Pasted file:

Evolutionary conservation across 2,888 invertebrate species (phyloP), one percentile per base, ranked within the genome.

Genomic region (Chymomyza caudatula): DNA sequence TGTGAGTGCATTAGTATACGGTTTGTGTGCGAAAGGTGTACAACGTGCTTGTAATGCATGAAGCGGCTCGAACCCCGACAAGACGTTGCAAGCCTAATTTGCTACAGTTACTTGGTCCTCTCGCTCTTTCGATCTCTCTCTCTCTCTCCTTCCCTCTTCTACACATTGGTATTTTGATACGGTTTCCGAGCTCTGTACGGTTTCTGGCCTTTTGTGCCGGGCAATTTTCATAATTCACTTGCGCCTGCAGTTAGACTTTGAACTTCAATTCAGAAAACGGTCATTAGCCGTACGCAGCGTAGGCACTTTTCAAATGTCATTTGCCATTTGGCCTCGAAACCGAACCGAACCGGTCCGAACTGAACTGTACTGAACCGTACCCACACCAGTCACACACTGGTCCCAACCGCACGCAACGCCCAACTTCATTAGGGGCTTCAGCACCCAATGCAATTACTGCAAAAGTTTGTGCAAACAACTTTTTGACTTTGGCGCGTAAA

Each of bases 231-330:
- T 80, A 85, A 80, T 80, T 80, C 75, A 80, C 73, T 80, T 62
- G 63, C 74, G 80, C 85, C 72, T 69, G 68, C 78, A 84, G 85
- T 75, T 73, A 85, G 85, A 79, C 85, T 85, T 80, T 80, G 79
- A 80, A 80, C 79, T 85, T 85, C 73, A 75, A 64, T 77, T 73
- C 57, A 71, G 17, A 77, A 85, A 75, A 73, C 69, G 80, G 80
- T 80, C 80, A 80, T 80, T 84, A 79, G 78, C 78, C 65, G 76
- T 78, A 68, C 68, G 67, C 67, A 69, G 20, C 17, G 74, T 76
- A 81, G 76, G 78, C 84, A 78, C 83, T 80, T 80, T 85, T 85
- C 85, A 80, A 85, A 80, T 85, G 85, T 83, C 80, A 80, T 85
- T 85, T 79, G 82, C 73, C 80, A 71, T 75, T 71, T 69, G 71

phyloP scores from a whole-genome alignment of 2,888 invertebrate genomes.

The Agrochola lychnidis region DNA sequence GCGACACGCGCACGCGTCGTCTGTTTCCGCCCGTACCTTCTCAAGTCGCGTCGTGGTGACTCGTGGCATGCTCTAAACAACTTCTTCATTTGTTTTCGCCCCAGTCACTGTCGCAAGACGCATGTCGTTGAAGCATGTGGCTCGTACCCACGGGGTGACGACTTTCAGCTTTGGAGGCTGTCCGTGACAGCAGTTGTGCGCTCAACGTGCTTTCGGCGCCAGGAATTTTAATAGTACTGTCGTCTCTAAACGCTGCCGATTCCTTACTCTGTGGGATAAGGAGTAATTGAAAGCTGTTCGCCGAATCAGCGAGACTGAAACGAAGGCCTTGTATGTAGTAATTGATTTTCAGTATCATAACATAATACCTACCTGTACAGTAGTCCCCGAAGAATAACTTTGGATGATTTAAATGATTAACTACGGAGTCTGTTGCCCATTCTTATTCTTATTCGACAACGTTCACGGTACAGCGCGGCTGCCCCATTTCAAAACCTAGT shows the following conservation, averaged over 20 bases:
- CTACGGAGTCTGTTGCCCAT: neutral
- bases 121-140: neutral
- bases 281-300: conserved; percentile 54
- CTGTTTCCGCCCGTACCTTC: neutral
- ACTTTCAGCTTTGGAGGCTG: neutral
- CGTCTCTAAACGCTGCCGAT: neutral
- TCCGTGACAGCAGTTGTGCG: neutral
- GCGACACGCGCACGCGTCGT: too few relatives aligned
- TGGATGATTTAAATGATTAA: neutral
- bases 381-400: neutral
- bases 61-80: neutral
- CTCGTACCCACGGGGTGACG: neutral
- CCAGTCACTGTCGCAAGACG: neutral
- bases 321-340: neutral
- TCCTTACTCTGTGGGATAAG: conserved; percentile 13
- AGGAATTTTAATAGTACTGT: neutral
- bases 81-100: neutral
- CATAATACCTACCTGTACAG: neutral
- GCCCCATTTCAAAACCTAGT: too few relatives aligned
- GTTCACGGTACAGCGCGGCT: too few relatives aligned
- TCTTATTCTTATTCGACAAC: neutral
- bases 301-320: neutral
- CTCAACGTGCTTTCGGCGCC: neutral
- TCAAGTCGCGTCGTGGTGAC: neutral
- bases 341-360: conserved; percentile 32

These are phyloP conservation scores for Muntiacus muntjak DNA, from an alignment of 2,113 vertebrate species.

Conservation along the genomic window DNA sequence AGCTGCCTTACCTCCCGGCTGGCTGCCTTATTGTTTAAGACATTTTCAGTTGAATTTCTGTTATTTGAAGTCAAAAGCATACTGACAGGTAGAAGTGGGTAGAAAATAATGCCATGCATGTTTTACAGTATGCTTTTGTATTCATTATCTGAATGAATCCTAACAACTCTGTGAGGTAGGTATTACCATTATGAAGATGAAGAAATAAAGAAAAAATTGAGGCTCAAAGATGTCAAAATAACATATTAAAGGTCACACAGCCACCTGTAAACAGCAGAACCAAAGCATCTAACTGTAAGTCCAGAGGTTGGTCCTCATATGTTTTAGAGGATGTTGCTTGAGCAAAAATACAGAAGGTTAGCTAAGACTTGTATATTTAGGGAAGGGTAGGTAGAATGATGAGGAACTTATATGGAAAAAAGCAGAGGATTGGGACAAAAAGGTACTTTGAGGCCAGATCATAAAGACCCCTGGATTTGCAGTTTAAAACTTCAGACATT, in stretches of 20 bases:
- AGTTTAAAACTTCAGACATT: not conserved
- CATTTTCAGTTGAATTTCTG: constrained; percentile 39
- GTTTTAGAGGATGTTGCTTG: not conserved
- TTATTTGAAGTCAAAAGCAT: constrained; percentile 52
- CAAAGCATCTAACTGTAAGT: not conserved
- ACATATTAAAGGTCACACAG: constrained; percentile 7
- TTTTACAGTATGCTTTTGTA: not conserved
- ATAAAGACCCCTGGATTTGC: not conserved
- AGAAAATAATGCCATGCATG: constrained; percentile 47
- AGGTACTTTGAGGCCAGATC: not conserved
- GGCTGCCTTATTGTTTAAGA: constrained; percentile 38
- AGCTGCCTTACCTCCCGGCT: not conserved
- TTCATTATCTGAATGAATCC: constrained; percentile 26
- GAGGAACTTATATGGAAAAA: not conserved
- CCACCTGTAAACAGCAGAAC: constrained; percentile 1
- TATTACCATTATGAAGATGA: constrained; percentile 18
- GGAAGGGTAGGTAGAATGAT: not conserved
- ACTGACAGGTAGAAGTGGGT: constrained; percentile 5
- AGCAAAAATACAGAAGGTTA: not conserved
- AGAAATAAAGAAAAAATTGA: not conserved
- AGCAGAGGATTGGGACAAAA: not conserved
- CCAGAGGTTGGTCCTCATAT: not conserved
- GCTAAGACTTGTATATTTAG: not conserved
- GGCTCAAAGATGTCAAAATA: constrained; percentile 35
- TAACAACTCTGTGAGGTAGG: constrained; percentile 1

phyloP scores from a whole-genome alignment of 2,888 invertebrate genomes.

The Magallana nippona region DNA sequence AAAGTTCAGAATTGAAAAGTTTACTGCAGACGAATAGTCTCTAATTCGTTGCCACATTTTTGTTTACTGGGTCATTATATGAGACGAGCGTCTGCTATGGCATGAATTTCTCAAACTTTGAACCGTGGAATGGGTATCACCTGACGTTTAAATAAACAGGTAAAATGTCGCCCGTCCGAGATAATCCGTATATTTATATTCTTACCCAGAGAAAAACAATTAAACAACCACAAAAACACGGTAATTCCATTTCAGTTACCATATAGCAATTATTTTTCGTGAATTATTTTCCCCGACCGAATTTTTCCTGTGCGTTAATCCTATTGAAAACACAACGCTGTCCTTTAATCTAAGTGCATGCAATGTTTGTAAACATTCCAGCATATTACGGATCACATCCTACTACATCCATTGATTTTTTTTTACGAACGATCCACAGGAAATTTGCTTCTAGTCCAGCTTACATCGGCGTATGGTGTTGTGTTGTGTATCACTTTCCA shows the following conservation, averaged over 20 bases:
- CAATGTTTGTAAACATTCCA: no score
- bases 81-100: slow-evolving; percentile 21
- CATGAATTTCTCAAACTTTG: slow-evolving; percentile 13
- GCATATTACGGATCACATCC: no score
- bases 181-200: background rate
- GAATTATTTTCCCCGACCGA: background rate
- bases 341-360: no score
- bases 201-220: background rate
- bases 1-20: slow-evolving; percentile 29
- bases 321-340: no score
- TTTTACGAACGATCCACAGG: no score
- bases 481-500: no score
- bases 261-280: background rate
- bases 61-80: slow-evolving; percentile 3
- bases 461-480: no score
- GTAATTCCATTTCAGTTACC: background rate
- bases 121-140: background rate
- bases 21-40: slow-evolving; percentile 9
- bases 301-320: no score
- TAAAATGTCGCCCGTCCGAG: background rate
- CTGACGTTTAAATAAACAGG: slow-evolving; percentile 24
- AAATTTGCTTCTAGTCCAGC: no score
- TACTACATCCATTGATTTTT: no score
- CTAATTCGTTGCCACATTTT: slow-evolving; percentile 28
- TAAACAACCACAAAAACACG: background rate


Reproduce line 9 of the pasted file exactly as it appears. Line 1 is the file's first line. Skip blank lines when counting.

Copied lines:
- T 80, C 80, A 80, T 80, T 84, A 79, G 78, C 78, C 65, G 76